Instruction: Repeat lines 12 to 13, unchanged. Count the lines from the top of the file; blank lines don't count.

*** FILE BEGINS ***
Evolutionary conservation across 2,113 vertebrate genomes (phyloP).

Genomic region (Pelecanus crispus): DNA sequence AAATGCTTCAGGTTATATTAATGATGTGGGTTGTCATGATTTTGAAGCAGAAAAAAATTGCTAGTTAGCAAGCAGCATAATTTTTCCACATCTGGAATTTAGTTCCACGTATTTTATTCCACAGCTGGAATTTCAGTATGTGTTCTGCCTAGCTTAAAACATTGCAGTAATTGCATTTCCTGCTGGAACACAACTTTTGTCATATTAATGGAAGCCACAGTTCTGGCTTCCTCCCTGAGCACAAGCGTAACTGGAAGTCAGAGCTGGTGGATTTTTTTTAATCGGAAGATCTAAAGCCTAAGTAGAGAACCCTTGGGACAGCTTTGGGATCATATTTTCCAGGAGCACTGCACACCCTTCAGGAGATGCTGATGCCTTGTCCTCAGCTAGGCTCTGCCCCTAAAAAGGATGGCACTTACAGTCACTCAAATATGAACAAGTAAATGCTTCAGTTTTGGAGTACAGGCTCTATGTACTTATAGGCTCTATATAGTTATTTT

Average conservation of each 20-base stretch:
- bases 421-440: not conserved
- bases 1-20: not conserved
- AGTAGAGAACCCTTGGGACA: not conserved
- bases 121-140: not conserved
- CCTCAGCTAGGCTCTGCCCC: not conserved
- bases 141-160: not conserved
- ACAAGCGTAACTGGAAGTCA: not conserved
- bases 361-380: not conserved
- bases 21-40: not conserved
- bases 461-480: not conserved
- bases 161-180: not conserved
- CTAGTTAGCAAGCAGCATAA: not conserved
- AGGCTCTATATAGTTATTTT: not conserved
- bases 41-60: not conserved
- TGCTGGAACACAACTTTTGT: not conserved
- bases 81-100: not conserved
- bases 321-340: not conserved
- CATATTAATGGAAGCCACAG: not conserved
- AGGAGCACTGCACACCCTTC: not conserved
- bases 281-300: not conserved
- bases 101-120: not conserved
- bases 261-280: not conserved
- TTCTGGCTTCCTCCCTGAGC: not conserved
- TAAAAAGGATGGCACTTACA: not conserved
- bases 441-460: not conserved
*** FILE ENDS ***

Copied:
- bases 21-40: not conserved
- bases 461-480: not conserved